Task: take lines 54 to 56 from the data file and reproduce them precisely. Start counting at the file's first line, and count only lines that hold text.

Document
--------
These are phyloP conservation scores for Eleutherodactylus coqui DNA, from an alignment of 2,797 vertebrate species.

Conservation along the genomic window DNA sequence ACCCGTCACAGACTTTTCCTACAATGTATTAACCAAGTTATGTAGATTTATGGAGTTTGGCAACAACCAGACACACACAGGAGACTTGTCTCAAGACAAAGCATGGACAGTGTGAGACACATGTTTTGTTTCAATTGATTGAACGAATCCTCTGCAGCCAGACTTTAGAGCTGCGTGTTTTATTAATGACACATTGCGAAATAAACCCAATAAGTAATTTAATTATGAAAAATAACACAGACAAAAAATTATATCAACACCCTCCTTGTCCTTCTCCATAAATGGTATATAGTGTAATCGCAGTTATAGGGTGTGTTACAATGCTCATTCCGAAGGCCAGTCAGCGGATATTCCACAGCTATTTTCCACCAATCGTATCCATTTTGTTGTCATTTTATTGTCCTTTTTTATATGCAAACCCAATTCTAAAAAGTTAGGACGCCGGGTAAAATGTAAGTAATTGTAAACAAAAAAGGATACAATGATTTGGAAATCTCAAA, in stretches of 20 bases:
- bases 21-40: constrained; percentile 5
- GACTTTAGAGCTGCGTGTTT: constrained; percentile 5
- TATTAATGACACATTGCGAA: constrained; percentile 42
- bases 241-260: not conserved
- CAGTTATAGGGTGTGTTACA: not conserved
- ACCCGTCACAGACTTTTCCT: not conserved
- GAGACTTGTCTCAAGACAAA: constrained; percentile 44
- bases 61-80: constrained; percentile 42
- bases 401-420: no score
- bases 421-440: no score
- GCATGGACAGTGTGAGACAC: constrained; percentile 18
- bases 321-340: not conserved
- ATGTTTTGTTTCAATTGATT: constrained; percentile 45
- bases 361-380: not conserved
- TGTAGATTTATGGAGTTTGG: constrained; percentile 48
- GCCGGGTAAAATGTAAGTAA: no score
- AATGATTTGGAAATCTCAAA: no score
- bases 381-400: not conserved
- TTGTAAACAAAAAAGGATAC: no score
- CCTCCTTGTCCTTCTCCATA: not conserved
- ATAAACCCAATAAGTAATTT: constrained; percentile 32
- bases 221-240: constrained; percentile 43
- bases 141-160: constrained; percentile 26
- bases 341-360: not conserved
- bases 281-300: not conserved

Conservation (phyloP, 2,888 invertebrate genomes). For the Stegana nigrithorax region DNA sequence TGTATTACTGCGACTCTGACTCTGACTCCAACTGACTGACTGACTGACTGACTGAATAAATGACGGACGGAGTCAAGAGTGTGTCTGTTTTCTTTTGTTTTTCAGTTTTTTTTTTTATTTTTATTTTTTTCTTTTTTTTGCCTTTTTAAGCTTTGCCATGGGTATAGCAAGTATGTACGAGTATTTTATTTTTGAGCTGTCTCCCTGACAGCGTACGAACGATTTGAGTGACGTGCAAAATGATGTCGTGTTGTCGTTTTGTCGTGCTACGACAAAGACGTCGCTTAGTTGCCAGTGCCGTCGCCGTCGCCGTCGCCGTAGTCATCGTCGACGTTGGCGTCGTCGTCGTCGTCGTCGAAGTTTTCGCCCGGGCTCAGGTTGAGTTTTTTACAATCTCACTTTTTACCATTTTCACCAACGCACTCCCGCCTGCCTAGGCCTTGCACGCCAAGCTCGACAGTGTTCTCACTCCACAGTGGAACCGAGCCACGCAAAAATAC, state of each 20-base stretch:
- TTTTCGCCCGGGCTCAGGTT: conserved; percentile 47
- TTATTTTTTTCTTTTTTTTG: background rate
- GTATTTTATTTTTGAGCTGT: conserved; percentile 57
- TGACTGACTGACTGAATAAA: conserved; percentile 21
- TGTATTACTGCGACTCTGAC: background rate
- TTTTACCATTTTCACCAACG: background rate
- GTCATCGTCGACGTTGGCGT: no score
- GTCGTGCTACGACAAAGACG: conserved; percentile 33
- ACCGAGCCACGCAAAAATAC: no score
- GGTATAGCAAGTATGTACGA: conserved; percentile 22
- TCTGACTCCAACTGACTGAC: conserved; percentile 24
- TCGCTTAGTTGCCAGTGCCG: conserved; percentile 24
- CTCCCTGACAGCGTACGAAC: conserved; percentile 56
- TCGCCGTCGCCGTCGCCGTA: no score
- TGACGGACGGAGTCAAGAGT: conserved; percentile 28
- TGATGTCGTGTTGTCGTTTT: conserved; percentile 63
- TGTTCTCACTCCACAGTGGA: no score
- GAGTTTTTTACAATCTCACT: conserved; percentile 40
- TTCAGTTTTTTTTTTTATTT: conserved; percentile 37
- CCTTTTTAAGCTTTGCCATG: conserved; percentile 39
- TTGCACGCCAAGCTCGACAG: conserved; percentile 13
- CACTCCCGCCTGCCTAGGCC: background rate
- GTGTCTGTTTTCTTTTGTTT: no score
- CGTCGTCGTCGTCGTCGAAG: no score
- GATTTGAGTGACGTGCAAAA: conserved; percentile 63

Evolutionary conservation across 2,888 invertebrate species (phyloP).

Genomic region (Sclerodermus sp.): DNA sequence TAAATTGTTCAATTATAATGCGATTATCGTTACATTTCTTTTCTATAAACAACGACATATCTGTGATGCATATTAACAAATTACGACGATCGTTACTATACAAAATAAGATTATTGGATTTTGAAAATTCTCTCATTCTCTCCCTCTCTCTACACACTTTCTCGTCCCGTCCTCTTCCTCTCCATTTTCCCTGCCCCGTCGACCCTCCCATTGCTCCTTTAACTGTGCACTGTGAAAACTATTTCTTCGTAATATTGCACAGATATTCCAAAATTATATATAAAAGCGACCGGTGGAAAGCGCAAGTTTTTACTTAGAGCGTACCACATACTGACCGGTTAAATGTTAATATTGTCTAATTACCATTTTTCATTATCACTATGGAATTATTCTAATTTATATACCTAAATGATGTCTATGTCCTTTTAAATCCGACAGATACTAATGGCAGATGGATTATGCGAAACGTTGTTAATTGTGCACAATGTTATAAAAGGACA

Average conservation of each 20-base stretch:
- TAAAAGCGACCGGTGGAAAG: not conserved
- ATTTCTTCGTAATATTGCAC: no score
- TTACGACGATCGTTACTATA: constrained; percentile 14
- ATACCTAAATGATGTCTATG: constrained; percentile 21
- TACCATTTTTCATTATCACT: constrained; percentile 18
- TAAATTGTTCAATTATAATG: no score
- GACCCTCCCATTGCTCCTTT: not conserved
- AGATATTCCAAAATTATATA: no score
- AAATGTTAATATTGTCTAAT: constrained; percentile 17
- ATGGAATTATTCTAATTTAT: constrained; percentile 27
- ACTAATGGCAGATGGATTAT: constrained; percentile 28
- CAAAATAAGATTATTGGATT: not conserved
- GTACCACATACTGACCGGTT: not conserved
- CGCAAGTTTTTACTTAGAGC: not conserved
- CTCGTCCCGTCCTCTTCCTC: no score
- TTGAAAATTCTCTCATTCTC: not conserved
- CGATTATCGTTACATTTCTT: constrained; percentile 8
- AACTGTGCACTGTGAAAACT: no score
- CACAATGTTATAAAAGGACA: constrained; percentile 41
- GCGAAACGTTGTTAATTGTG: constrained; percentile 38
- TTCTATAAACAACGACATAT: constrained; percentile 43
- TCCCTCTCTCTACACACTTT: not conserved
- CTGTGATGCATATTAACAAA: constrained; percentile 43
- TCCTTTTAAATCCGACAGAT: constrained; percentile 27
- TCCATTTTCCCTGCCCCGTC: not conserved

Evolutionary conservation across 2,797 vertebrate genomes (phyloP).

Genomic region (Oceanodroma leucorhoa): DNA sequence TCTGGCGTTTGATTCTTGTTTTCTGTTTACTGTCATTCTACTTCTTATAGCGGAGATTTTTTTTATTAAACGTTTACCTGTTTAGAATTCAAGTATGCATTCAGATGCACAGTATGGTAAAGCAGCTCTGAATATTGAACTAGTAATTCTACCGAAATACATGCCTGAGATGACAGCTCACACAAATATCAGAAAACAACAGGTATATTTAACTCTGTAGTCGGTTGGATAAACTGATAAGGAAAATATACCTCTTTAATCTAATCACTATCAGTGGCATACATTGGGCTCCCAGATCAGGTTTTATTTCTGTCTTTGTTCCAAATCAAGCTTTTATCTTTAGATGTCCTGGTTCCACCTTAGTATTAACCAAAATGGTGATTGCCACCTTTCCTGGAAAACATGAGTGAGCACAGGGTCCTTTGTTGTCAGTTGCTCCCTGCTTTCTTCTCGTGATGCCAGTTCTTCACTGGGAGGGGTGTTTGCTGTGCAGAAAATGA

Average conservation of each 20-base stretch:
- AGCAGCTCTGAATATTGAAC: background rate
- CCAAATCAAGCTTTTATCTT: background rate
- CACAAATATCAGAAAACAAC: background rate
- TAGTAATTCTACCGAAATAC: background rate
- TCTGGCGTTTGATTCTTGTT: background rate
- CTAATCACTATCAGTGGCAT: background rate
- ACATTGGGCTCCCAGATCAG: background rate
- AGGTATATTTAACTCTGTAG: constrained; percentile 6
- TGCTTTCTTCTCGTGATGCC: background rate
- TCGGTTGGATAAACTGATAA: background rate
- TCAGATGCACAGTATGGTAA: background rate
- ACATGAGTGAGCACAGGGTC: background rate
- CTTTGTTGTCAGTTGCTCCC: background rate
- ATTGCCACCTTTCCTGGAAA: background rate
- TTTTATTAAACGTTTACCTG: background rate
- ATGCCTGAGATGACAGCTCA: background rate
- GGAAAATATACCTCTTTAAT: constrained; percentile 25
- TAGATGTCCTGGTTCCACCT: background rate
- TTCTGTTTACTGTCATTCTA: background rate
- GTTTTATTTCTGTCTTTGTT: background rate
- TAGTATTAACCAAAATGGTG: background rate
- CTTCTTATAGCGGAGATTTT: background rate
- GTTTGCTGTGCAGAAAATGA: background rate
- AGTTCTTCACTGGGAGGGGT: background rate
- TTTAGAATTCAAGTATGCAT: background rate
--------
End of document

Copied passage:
Evolutionary conservation across 2,888 invertebrate species (phyloP).

Genomic region (Sclerodermus sp.): DNA sequence TAAATTGTTCAATTATAATGCGATTATCGTTACATTTCTTTTCTATAAACAACGACATATCTGTGATGCATATTAACAAATTACGACGATCGTTACTATACAAAATAAGATTATTGGATTTTGAAAATTCTCTCATTCTCTCCCTCTCTCTACACACTTTCTCGTCCCGTCCTCTTCCTCTCCATTTTCCCTGCCCCGTCGACCCTCCCATTGCTCCTTTAACTGTGCACTGTGAAAACTATTTCTTCGTAATATTGCACAGATATTCCAAAATTATATATAAAAGCGACCGGTGGAAAGCGCAAGTTTTTACTTAGAGCGTACCACATACTGACCGGTTAAATGTTAATATTGTCTAATTACCATTTTTCATTATCACTATGGAATTATTCTAATTTATATACCTAAATGATGTCTATGTCCTTTTAAATCCGACAGATACTAATGGCAGATGGATTATGCGAAACGTTGTTAATTGTGCACAATGTTATAAAAGGACA

Average conservation of each 20-base stretch: